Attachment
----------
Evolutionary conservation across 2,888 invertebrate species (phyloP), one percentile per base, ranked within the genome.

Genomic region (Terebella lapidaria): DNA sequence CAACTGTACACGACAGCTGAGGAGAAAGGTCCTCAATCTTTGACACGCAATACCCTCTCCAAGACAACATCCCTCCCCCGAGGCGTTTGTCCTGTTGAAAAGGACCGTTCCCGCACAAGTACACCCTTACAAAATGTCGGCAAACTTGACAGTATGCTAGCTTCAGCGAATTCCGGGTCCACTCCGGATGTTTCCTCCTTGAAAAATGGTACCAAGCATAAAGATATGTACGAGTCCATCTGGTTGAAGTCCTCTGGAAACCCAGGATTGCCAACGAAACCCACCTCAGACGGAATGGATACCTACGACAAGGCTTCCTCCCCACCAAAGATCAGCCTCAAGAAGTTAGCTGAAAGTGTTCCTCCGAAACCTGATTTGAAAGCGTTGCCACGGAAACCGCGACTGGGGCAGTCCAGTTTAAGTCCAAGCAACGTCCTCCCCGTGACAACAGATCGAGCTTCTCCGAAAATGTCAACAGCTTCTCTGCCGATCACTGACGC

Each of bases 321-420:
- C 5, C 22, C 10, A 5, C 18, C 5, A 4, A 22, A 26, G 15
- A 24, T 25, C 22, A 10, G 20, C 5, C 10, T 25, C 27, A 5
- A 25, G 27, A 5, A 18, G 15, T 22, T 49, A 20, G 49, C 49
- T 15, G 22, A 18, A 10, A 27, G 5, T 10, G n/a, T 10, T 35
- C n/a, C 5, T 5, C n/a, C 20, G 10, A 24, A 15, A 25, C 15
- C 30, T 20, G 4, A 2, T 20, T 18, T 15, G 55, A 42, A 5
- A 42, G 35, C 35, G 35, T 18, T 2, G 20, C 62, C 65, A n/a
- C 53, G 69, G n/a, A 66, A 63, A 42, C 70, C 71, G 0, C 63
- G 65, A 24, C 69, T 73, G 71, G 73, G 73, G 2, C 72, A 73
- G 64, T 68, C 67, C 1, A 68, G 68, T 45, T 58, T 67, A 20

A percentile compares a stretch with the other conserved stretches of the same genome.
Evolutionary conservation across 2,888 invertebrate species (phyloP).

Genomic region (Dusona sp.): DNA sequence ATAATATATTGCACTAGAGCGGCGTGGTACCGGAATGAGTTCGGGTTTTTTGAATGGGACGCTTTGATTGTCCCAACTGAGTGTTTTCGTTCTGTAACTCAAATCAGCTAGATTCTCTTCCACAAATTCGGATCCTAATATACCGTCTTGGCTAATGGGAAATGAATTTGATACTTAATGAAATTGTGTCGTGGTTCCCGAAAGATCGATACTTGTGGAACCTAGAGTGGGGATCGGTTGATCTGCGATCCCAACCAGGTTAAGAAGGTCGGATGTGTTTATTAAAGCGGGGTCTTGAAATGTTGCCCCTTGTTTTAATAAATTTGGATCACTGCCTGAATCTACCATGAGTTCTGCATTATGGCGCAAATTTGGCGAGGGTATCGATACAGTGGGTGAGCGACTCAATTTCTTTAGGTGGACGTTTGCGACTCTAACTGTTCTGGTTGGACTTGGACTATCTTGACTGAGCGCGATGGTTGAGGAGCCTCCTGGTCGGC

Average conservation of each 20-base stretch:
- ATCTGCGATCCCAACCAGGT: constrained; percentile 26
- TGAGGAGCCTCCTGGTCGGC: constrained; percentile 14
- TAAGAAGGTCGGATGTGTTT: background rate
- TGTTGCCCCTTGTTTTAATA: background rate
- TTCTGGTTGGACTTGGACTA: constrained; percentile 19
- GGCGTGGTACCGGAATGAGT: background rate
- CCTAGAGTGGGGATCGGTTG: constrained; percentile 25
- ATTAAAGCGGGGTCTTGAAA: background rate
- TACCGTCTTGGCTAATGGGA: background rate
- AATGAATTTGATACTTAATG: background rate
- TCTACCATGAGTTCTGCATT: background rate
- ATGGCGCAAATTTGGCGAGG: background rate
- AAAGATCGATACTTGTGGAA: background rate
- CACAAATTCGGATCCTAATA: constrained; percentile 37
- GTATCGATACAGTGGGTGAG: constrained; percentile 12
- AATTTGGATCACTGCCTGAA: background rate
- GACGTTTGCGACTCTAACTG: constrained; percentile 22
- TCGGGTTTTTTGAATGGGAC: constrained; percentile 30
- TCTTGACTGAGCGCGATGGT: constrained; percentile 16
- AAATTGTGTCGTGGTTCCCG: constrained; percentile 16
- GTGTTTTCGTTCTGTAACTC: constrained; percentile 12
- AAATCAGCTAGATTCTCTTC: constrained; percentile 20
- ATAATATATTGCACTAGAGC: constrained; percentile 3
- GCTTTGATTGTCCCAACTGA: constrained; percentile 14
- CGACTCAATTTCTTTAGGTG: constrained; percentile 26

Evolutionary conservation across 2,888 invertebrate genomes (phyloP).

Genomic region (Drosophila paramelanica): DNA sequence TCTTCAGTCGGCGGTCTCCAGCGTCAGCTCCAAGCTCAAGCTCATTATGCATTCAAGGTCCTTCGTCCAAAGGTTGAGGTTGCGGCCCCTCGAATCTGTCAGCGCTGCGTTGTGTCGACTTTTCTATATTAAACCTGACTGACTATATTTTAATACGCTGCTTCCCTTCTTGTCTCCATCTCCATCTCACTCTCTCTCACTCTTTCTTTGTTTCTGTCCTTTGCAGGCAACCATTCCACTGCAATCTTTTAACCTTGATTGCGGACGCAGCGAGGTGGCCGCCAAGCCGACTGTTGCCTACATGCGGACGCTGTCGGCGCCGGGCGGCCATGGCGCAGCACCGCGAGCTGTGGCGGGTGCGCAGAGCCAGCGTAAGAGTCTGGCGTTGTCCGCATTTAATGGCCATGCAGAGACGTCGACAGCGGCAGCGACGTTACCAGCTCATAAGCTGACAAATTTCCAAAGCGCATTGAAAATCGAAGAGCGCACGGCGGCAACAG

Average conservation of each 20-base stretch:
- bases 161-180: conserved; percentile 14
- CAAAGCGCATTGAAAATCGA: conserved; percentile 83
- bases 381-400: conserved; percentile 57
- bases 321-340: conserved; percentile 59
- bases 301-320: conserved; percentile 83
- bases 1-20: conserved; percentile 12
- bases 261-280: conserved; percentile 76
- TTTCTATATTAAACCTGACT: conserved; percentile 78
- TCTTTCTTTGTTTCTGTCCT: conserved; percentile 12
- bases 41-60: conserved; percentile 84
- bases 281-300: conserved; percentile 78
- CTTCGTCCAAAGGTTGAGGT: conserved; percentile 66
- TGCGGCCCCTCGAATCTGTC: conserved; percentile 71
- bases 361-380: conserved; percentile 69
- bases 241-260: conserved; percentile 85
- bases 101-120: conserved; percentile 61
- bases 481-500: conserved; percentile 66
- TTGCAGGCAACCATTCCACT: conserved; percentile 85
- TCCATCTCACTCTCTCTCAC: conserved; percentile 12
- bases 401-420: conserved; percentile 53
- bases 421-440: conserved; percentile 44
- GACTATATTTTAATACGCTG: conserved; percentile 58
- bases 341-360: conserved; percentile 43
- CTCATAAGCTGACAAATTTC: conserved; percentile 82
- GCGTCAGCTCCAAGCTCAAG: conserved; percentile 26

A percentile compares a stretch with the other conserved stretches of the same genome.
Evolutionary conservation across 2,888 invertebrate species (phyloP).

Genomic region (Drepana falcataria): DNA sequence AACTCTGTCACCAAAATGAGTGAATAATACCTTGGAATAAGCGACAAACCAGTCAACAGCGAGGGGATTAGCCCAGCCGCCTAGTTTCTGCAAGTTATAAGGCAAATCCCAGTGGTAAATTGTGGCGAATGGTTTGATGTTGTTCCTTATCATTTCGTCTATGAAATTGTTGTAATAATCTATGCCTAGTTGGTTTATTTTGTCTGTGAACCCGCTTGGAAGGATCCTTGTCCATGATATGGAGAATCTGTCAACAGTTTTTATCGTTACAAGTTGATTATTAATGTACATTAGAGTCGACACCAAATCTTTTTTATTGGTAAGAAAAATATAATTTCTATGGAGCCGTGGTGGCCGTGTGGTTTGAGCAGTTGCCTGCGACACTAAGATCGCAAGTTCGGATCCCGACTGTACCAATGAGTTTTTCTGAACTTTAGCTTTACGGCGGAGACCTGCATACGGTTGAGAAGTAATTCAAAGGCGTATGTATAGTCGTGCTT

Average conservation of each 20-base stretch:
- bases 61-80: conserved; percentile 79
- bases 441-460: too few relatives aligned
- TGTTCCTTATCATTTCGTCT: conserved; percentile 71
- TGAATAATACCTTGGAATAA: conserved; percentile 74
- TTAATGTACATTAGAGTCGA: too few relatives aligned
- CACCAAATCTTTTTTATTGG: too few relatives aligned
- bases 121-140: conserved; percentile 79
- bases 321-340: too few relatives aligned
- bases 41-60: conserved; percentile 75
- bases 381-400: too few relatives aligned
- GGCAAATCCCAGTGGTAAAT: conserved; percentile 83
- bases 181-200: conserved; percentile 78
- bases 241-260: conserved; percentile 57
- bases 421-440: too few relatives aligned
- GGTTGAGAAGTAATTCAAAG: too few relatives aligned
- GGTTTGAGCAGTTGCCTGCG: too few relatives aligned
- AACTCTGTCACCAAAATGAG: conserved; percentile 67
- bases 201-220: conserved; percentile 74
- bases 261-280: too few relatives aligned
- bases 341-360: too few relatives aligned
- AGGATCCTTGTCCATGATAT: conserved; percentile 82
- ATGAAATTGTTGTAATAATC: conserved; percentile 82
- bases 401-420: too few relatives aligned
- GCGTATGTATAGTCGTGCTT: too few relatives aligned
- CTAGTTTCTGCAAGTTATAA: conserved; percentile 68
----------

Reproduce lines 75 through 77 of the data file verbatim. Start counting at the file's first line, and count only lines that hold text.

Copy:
- bases 61-80: conserved; percentile 79
- bases 441-460: too few relatives aligned
- TGTTCCTTATCATTTCGTCT: conserved; percentile 71